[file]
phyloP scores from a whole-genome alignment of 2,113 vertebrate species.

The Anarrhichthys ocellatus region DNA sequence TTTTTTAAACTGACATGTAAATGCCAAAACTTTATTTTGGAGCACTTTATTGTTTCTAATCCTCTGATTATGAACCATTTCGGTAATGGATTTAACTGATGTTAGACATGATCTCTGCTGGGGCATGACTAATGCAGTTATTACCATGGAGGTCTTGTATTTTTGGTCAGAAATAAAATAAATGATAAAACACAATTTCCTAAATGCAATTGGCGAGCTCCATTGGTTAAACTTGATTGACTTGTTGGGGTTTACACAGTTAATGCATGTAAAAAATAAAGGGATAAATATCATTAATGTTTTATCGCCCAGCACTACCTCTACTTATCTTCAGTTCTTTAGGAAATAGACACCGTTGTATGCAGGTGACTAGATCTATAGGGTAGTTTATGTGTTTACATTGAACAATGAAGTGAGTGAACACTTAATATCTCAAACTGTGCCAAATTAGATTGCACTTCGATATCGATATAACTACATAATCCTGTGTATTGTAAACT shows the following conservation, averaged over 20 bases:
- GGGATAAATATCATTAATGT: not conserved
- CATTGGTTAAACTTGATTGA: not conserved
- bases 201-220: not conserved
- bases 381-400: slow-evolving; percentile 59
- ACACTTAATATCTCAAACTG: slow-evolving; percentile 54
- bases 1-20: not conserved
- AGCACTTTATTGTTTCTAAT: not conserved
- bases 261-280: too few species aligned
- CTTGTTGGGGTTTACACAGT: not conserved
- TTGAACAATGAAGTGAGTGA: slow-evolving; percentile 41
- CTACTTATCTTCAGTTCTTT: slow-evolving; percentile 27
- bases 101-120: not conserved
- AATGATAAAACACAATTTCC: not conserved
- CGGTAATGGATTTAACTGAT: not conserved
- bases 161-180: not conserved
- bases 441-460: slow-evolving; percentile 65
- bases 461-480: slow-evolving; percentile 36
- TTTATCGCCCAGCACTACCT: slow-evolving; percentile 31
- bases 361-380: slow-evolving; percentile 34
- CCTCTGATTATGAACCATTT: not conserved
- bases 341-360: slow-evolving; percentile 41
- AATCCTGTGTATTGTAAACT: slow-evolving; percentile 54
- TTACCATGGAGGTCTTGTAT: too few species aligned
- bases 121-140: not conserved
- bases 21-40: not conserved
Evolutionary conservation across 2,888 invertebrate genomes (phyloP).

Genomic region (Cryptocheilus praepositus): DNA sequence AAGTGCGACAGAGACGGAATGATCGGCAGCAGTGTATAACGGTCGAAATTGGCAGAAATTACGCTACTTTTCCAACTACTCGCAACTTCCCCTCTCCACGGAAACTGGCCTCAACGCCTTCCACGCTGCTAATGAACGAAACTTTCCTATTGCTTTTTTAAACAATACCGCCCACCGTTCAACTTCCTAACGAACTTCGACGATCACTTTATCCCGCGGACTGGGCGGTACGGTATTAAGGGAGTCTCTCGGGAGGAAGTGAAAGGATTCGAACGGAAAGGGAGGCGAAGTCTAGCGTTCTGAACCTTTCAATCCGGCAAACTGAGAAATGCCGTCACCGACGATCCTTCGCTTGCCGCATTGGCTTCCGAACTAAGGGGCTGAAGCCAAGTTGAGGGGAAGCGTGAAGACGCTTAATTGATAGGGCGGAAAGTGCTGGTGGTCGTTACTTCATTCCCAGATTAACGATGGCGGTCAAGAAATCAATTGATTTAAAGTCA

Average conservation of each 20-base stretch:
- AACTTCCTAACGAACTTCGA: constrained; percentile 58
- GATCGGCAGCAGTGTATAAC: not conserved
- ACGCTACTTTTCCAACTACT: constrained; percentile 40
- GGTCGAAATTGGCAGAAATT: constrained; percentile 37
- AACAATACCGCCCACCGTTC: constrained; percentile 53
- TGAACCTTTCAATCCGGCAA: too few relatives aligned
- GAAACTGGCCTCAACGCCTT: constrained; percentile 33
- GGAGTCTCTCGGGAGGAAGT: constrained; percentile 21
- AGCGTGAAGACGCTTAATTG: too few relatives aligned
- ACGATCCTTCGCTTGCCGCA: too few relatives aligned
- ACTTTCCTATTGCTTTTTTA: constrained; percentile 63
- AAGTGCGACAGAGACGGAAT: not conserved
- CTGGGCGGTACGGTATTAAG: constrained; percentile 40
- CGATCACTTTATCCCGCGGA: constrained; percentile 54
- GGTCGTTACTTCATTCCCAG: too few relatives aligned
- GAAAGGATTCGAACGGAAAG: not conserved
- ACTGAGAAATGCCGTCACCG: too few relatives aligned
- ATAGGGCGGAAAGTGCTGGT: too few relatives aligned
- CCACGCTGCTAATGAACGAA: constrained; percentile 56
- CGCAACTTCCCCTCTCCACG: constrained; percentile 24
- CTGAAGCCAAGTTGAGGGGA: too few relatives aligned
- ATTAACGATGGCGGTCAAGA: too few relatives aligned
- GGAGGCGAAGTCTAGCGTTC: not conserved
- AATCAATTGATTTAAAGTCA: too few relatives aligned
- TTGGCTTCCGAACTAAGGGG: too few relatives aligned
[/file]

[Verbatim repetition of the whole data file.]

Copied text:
phyloP scores from a whole-genome alignment of 2,113 vertebrate species.

The Anarrhichthys ocellatus region DNA sequence TTTTTTAAACTGACATGTAAATGCCAAAACTTTATTTTGGAGCACTTTATTGTTTCTAATCCTCTGATTATGAACCATTTCGGTAATGGATTTAACTGATGTTAGACATGATCTCTGCTGGGGCATGACTAATGCAGTTATTACCATGGAGGTCTTGTATTTTTGGTCAGAAATAAAATAAATGATAAAACACAATTTCCTAAATGCAATTGGCGAGCTCCATTGGTTAAACTTGATTGACTTGTTGGGGTTTACACAGTTAATGCATGTAAAAAATAAAGGGATAAATATCATTAATGTTTTATCGCCCAGCACTACCTCTACTTATCTTCAGTTCTTTAGGAAATAGACACCGTTGTATGCAGGTGACTAGATCTATAGGGTAGTTTATGTGTTTACATTGAACAATGAAGTGAGTGAACACTTAATATCTCAAACTGTGCCAAATTAGATTGCACTTCGATATCGATATAACTACATAATCCTGTGTATTGTAAACT shows the following conservation, averaged over 20 bases:
- GGGATAAATATCATTAATGT: not conserved
- CATTGGTTAAACTTGATTGA: not conserved
- bases 201-220: not conserved
- bases 381-400: slow-evolving; percentile 59
- ACACTTAATATCTCAAACTG: slow-evolving; percentile 54
- bases 1-20: not conserved
- AGCACTTTATTGTTTCTAAT: not conserved
- bases 261-280: too few species aligned
- CTTGTTGGGGTTTACACAGT: not conserved
- TTGAACAATGAAGTGAGTGA: slow-evolving; percentile 41
- CTACTTATCTTCAGTTCTTT: slow-evolving; percentile 27
- bases 101-120: not conserved
- AATGATAAAACACAATTTCC: not conserved
- CGGTAATGGATTTAACTGAT: not conserved
- bases 161-180: not conserved
- bases 441-460: slow-evolving; percentile 65
- bases 461-480: slow-evolving; percentile 36
- TTTATCGCCCAGCACTACCT: slow-evolving; percentile 31
- bases 361-380: slow-evolving; percentile 34
- CCTCTGATTATGAACCATTT: not conserved
- bases 341-360: slow-evolving; percentile 41
- AATCCTGTGTATTGTAAACT: slow-evolving; percentile 54
- TTACCATGGAGGTCTTGTAT: too few species aligned
- bases 121-140: not conserved
- bases 21-40: not conserved
Evolutionary conservation across 2,888 invertebrate genomes (phyloP).

Genomic region (Cryptocheilus praepositus): DNA sequence AAGTGCGACAGAGACGGAATGATCGGCAGCAGTGTATAACGGTCGAAATTGGCAGAAATTACGCTACTTTTCCAACTACTCGCAACTTCCCCTCTCCACGGAAACTGGCCTCAACGCCTTCCACGCTGCTAATGAACGAAACTTTCCTATTGCTTTTTTAAACAATACCGCCCACCGTTCAACTTCCTAACGAACTTCGACGATCACTTTATCCCGCGGACTGGGCGGTACGGTATTAAGGGAGTCTCTCGGGAGGAAGTGAAAGGATTCGAACGGAAAGGGAGGCGAAGTCTAGCGTTCTGAACCTTTCAATCCGGCAAACTGAGAAATGCCGTCACCGACGATCCTTCGCTTGCCGCATTGGCTTCCGAACTAAGGGGCTGAAGCCAAGTTGAGGGGAAGCGTGAAGACGCTTAATTGATAGGGCGGAAAGTGCTGGTGGTCGTTACTTCATTCCCAGATTAACGATGGCGGTCAAGAAATCAATTGATTTAAAGTCA

Average conservation of each 20-base stretch:
- AACTTCCTAACGAACTTCGA: constrained; percentile 58
- GATCGGCAGCAGTGTATAAC: not conserved
- ACGCTACTTTTCCAACTACT: constrained; percentile 40
- GGTCGAAATTGGCAGAAATT: constrained; percentile 37
- AACAATACCGCCCACCGTTC: constrained; percentile 53
- TGAACCTTTCAATCCGGCAA: too few relatives aligned
- GAAACTGGCCTCAACGCCTT: constrained; percentile 33
- GGAGTCTCTCGGGAGGAAGT: constrained; percentile 21
- AGCGTGAAGACGCTTAATTG: too few relatives aligned
- ACGATCCTTCGCTTGCCGCA: too few relatives aligned
- ACTTTCCTATTGCTTTTTTA: constrained; percentile 63
- AAGTGCGACAGAGACGGAAT: not conserved
- CTGGGCGGTACGGTATTAAG: constrained; percentile 40
- CGATCACTTTATCCCGCGGA: constrained; percentile 54
- GGTCGTTACTTCATTCCCAG: too few relatives aligned
- GAAAGGATTCGAACGGAAAG: not conserved
- ACTGAGAAATGCCGTCACCG: too few relatives aligned
- ATAGGGCGGAAAGTGCTGGT: too few relatives aligned
- CCACGCTGCTAATGAACGAA: constrained; percentile 56
- CGCAACTTCCCCTCTCCACG: constrained; percentile 24
- CTGAAGCCAAGTTGAGGGGA: too few relatives aligned
- ATTAACGATGGCGGTCAAGA: too few relatives aligned
- GGAGGCGAAGTCTAGCGTTC: not conserved
- AATCAATTGATTTAAAGTCA: too few relatives aligned
- TTGGCTTCCGAACTAAGGGG: too few relatives aligned